THE Most Revd Justin Welby's first Easter sermon as Archbishop of Canterbury
addressed the question of leadership. He warned against a culture
that expects too much of individuals.
The best leaders are not always the most interesting, original,
or even energetic individuals. They are those who manage to make
other people work together by creating an atmosphere where it feels
good to contribute. How they do this varies enormously. But the
kinds of people who can do it are not necessarily remarkable as
individuals. Their gifts are the soft talents: empathy, humour, and
modesty, combined with a clear political nous about what R. A.
Butler once called "the art of the possible".
Our trouble is that we prefer to follow the exceptional person
with the big dream. Think of the huge expectations that were loaded
on Barack Obama when he first became President of the United
States, or on Dr Williams when he became Archbishop of Canterbury.
Those two different men have surprisingly similar gifts. Their
leadership was and is marked by intellectual flair and a
magnificent ability with words. They are attentive to individuals,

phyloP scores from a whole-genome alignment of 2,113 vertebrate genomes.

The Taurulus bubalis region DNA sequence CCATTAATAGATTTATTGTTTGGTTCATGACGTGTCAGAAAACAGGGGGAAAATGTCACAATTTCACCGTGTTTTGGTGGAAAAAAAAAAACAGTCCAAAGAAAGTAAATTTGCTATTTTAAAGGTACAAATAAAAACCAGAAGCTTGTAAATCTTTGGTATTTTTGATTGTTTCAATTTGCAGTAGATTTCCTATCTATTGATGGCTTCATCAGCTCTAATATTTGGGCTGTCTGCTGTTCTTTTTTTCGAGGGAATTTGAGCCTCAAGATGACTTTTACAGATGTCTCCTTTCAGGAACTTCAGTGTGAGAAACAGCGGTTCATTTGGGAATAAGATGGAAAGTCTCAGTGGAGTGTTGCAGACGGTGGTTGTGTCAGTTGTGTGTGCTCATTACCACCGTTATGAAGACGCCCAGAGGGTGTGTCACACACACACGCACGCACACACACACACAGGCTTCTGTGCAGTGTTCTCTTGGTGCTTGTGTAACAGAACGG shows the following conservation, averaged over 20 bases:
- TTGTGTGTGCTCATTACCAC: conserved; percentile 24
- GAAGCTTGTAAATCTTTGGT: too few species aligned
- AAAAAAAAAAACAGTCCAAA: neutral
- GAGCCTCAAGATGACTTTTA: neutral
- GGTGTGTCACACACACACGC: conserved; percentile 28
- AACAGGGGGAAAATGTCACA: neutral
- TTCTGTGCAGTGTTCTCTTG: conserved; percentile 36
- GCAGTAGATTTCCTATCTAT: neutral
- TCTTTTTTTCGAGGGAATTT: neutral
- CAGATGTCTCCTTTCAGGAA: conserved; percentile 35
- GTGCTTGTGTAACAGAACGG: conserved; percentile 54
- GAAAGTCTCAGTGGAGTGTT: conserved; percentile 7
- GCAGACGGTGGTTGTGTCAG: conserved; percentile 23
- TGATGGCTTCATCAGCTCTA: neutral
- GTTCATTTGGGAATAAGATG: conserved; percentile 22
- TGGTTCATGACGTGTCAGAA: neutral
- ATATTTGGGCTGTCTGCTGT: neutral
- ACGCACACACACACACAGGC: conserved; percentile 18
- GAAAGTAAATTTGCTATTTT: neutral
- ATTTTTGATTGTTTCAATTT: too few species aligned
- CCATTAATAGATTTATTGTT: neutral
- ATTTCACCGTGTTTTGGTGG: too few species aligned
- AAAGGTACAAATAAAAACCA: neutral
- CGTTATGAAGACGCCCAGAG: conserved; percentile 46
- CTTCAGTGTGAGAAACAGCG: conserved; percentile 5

and excellent with mass audiences.
Yet neither has a taste for the kind of schmoozing that creates
fellowship among rivals. President Obama is famously hopeless at
the wheeler-dealing that is necessary to achieve fiscal consensus
with his Republican opponents.
Archbishop Williams, at the Lambeth Conference and at General
Synod, offered profound reflections on the sin of division. He was
brilliant, and made everyone feel a bit guilty. But the public
analysis of disagreement cannot easily break new ground. A speech
full of acceptable platitudes, at the end of a long process of
massaging bruised and bruising egos, might have achieved more.
The culture of the Church tends to favour the hero leader, even
though it is often the last thing that the Church needs, as any
perceptive new incumbent may realise as he or she faces the PCC for
the first time.
The Jesuit Constitutions encourage exceptional priests to take a
vow that releases them to go on one-off missions in which their
particular gifts can flourish; but the charge of communities is
given to the genial plodders. We wait to see which kind of leader
Archbishop Welby turns out to be, but the signs are promising.
The Revd Angela Tilby is the Diocesan Canon of Christ
Church, Oxford, and the Continuing Ministerial Development Adviser
for the diocese of Oxford.